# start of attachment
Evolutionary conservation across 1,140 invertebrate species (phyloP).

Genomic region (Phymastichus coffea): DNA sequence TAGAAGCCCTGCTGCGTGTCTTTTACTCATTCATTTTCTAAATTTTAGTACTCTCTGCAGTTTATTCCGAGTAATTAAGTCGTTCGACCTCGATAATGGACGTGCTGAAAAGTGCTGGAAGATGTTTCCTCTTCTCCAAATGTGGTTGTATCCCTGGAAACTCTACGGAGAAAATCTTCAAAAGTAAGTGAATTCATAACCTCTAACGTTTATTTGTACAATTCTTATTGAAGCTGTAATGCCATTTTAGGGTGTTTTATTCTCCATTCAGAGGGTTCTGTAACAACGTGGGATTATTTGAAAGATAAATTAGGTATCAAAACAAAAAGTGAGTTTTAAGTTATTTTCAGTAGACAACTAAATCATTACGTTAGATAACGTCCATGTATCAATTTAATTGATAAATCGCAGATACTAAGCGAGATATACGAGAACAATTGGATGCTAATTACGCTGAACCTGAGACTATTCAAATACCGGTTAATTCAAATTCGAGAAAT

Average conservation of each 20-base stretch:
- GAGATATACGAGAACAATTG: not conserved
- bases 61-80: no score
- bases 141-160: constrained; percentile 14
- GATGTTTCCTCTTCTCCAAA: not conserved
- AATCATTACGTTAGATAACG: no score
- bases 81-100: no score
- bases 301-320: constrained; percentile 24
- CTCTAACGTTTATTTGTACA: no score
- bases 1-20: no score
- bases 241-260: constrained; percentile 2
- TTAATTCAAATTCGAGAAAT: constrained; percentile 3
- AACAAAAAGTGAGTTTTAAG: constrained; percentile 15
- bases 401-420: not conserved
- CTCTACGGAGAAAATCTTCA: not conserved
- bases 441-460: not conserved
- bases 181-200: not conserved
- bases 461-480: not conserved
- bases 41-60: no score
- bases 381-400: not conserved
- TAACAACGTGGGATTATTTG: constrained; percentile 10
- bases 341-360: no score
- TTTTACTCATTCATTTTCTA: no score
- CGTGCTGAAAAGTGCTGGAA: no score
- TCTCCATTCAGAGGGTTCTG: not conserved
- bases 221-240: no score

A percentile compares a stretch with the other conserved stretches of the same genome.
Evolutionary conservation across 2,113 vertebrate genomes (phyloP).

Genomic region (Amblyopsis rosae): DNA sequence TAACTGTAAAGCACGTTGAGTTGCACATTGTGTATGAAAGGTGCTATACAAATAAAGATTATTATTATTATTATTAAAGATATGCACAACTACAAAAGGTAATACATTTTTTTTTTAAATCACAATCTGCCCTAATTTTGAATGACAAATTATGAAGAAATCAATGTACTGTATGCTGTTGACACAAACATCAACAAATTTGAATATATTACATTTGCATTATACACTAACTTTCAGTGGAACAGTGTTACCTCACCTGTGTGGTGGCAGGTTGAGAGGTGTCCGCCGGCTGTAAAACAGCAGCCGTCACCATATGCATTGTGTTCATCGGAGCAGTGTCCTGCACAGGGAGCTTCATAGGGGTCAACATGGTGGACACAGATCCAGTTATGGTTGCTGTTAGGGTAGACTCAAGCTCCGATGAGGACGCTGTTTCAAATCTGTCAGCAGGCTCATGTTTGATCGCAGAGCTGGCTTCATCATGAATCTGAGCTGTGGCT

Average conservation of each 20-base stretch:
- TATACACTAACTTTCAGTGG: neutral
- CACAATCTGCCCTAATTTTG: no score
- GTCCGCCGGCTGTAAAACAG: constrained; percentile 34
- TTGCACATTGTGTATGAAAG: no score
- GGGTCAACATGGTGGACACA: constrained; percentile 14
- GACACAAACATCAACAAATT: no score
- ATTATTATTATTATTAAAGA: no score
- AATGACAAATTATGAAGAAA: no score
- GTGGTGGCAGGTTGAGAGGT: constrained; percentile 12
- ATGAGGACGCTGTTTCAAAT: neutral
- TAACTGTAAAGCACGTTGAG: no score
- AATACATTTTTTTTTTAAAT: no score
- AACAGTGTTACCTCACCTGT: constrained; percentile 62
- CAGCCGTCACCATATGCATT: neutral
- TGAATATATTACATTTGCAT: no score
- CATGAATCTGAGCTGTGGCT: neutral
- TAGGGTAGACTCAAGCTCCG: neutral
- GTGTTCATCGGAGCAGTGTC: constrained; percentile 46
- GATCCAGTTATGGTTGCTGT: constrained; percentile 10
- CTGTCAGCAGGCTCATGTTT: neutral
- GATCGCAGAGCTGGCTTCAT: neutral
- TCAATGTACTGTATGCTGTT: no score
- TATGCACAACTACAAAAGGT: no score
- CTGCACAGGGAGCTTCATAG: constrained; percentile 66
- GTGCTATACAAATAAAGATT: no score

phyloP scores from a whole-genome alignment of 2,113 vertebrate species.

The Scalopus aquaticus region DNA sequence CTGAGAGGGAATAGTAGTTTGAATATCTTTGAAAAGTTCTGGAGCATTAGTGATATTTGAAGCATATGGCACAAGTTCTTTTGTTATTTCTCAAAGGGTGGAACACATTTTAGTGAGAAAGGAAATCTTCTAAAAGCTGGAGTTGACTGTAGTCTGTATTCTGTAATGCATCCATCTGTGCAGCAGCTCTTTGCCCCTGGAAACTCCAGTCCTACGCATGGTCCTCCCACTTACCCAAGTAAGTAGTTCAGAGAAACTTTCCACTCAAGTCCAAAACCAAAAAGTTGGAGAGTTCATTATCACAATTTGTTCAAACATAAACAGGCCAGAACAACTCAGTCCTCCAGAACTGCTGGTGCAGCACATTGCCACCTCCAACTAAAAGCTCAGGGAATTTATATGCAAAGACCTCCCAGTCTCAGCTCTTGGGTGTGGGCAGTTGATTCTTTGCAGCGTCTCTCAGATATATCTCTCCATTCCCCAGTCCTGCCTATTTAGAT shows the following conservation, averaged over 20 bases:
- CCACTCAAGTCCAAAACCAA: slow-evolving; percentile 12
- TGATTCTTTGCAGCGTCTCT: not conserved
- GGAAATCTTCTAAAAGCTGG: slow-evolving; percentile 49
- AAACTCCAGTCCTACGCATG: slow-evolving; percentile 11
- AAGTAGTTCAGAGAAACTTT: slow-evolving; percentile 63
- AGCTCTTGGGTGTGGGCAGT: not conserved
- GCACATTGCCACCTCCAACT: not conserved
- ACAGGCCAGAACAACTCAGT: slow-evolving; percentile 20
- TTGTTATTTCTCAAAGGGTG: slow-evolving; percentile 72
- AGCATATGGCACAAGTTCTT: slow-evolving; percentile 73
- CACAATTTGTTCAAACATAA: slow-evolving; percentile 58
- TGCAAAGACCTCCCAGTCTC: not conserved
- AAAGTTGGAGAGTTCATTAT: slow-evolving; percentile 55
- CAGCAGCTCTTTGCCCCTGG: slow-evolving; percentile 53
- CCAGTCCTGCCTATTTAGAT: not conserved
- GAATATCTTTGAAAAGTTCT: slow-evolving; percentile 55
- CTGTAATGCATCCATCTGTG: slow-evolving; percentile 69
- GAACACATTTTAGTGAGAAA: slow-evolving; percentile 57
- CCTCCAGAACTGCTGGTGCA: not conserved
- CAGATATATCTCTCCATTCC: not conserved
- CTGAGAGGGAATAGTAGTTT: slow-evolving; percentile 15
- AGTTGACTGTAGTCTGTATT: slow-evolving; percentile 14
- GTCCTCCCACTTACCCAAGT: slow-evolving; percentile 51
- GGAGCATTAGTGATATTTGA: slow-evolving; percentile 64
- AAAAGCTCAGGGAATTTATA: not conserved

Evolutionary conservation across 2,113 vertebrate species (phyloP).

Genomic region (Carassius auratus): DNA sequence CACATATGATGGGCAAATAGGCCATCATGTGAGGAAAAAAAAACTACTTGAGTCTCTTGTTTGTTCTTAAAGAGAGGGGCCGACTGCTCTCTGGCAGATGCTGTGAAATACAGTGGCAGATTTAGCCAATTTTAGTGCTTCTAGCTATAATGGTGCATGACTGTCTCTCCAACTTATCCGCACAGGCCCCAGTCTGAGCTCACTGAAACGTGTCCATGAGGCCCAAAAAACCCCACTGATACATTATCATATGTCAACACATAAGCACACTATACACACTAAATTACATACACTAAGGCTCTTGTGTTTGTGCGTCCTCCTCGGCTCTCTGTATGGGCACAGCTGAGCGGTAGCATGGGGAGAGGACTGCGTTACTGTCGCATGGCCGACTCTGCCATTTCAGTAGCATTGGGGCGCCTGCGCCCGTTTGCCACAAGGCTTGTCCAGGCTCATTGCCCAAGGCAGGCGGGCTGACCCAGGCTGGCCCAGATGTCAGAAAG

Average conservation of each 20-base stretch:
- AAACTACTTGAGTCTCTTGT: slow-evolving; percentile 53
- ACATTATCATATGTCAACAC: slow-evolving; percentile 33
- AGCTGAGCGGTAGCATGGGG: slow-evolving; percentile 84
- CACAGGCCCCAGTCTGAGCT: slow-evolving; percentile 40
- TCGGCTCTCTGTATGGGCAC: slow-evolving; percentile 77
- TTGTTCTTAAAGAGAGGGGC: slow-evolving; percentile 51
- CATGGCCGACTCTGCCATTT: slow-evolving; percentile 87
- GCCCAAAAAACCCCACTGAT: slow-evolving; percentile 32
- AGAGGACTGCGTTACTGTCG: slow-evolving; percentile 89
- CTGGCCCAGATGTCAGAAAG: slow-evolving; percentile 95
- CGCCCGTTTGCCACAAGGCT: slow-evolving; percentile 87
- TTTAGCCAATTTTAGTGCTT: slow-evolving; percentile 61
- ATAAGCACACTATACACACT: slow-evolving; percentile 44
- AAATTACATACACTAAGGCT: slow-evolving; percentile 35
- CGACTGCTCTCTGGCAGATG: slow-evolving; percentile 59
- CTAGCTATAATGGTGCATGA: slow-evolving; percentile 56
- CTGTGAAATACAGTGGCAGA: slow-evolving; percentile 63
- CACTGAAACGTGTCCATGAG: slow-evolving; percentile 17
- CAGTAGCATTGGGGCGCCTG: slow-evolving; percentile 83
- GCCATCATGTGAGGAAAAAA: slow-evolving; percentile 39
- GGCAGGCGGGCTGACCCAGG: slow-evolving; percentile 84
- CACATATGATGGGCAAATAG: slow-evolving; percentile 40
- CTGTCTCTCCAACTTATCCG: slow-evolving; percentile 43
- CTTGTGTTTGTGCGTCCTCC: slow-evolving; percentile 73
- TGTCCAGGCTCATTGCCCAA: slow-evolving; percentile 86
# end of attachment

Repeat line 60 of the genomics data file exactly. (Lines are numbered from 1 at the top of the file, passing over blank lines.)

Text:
- CCACTCAAGTCCAAAACCAA: slow-evolving; percentile 12